Even in an apocalypse, gays still struggle for rights

The controversy surrounding "The Walking Dead" and its plan to introduce a gay character is nothing more than hot air

Geoffrey Young, Columnist

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You would’ve thought the sky was falling with the reaction that ensued once news broke that a gay character is set to star in AMC’s hit show “The Walking Dead.” Having only seen one season, I can proudly say I didn’t tune out for the wrong reasons. But the number of so many confused and angry responses to the network’s announcement poses an interesting question; will the inclusion of an openly gay character in a program effect its ratings and does a fictional character’s sexual orientation even matter?

Sexual orientation really isn’t that important when more pressing things like foraging for food and killing zombies are at hand. Whoever the protagonist may be sexually attracted too doesn’t change the overall plot of the story. A show about surviving in a zombie apocalypse is still about, you know, surviving in a zombie apocalypse regardless of who the character decides to slaughter zombies with.

Mario, of “Super Mario Bros,” still saves the Mushroom Kingdom from the evil Koopas even if Princess Toadstool is a Prince. Even better: the pink, bowtie-wearing, egg-shooting, prevalent baddie ‘Birdo’ in “Super Mario Bros. 2,” is actually a confirmed transvestite. According to the game’s original booklet, “Birdo thinks he is a girl and likes to be called ‘Birdetta.’ He likes to wear a bow on his head and shoot eggs from his mouth.”

However, the AMC controversy still befuddles. To think a fictional character’s sexual orientation could be the deciding factor in a show’s longevity is a joke. It would be like a segment of the population refusing to watch “The Price is Right” because Drew Carey is right-handed.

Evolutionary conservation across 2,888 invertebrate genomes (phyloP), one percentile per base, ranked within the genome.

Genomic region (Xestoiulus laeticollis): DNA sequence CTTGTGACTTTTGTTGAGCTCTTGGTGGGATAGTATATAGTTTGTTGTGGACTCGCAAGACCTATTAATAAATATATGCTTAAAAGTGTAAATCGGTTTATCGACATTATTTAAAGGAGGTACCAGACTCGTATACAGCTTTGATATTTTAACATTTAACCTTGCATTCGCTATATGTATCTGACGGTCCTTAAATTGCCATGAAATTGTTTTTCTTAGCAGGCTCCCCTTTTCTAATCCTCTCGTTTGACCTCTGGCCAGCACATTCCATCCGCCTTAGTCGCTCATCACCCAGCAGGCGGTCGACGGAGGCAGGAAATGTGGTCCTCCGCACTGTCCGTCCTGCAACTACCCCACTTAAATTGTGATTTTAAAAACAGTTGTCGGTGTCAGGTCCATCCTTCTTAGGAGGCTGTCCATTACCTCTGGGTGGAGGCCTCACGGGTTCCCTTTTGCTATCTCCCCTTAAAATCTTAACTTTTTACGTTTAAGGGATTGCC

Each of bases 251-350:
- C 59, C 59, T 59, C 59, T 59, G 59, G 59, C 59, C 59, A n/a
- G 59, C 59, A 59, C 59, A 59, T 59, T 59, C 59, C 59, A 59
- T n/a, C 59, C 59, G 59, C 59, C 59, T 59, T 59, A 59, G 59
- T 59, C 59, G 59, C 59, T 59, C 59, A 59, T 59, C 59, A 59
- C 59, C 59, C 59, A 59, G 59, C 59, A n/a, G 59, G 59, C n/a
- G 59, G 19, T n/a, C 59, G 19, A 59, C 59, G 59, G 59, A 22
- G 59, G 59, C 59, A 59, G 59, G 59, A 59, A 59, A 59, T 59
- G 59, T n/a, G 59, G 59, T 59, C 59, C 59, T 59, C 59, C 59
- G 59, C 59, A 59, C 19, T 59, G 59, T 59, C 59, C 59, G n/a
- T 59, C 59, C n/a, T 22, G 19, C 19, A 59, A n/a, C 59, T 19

The issue doesn’t lie in media and the insertion of those from the LGBT community, but rather the nation’s current stance on gay rights. Homosexuals have long been prevalent in pop-culture and media, ranging from performers like Sir Elton John and Freddie Mercury to media personalities like comedienne Ellen Degeneres and MSNBC’s Rachel Maddow.

So what’s the big deal here?

Gay rights have come a long way in the last couple years. However, there are still pockets of individuals who feel it is their duty to dictate who it is appropriate to love. Ironically enough, most people that hold these values generally belong to a political party that emphases “individual rights” and disapproval of a “nanny state.”

Presumably, a good handful of members from this party were in attendance for the 2011 presidential debate, in which former presidential candidate Rick Santorum was asked to answer a video question from a gay Iraqi war veteran. The veteran asked, “In 2010 when I was deployed to Iraq, I had to lie about who I was, because I’m a gay soldier and I didn’t want to lose my job,[…] My question is, under one of your presidencies, do you intend to circumvent the progress that’s been made for gay and lesbian soldiers in the military?”

The crowd made their feelings heard by showering the solider with a chorus of hearty boos that can be heard at the conclusion of the video. Thought Santorum swore that he did not hear the reaction, it helps highlight just how far the nation still has to go.

Until then, let’s keep the discrimination to a minimum. It’s a shame that even in a fictional zombie apocalypse, a few bigots manage to thrive.

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